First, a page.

Factory orders bounced, nearly in-line with the Econoday consensus estimate of 1.4 percent. The actual rise was 1.5% percent.

Don’t give too much praise to the economists for a correct guess because they had a durable goods advanced report last week as a guiding key. The overall results were a mixed bag, with some components rising others faltering.

Factory orders bounced sharply higher in October and, together with the bounce higher for manufacturing in the industrial production report, confirm what was a very solid month for the sector. Factory orders rose 1.5 percent in the month led by a 2.9 percent surge in durable goods orders (revised 1 tenth lower from last week’s advance release). This gain offsets a no change result for non-durable goods orders.

Excluding transportation, and orders tied to the biennial Dubai airshow, new orders rose a less exciting 0.2 percent. But indications from core capital goods are very strong with new orders surging 1.3 percent on top of a 0.5 percent orders gain in September. Turning to capital goods industries, new orders for machinery jumped 1.2 percent with computer orders up 5.9 percent.

A negative in the report is a surprising 2.0 percent decline for vehicle orders, a disappointment that may very well be reversed in coming months based on the sustained and unusual strength of vehicle sales.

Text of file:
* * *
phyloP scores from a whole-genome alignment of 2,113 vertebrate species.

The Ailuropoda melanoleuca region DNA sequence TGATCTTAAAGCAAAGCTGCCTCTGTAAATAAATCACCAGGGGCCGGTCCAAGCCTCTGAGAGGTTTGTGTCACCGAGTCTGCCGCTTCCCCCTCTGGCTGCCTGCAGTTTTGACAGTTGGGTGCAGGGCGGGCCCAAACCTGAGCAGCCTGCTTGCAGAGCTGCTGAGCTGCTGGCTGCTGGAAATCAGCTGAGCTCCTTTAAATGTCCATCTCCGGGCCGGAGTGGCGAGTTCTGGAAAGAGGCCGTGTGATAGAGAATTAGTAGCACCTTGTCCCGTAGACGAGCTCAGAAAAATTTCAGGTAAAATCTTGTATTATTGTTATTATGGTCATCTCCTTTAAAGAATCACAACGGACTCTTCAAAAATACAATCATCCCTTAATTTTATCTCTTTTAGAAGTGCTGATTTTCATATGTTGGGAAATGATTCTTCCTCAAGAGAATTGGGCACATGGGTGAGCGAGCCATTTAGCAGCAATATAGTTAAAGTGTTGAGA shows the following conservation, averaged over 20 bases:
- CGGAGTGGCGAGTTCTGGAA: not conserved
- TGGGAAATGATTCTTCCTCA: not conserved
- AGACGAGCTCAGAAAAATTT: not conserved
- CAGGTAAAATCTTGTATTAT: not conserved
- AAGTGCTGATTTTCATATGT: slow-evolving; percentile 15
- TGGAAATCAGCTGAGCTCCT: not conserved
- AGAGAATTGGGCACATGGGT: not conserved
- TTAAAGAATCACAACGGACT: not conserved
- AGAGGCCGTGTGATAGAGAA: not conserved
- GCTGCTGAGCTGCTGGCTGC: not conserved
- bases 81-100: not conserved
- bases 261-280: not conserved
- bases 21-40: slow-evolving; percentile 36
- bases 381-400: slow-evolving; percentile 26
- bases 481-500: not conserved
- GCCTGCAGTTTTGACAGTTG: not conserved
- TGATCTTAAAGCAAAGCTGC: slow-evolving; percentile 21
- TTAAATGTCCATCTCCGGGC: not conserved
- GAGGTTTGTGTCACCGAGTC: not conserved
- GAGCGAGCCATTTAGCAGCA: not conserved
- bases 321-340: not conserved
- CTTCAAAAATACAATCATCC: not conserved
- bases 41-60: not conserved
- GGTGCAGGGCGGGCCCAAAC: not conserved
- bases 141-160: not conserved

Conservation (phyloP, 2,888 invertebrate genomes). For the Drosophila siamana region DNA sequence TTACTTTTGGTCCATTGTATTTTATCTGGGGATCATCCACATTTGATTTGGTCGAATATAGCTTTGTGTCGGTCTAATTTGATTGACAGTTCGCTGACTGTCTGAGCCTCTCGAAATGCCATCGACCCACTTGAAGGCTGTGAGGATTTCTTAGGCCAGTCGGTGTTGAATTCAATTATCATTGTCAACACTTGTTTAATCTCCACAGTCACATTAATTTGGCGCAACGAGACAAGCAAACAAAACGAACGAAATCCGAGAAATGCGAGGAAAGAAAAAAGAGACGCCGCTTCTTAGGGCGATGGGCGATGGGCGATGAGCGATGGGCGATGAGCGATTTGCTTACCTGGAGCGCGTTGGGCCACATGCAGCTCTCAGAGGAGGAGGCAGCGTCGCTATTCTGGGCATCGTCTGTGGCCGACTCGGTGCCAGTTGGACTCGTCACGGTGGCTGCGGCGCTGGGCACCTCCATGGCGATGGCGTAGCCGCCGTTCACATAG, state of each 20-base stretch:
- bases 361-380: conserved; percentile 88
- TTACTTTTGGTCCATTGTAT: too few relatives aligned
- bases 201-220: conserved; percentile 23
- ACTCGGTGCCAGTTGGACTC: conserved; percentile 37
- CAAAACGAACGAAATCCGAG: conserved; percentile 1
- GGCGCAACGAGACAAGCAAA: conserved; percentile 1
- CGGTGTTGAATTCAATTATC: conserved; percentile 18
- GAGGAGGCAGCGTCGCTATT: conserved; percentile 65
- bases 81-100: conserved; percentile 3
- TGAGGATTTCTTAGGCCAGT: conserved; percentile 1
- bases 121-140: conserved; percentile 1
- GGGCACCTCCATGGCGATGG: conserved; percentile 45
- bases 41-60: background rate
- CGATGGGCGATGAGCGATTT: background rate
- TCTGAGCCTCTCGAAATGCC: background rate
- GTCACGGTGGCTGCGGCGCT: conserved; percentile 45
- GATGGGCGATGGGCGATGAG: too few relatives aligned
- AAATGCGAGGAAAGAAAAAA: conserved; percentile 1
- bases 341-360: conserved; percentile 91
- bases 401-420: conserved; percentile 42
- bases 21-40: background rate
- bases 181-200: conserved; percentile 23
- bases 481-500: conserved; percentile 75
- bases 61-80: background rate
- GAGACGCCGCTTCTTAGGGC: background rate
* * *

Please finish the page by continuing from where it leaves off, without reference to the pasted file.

Looking at other readings, total shipments fell 0.5 percent in October which is not a good start to the fourth quarter with core capital goods shipments also down 0.5 percent. But future shipments are certain to benefit from October’s orders gain. Inventories, which are widely seen as too high, did dip 0.1 percent but relative to shipments could do no more than hold steady at a ratio of 1.35. Unfilled orders are positive, ending two months of decline with a 0.3 percent gain.

New Orders and Shipments

The above chart helps with a much needed perspective on today’s bounce. It could be a start, but it could be an outlier tied to the air transportation orders.

Reflections on Autos

Auto orders declined two percent which Bloomberg labeled “surprising”.

Why is a decline so surprising given the “sustained and unusual strength of vehicle sales”. Does Bloomberg expect “unusual strength” to continue forever?

Mike “Mish” Shedlock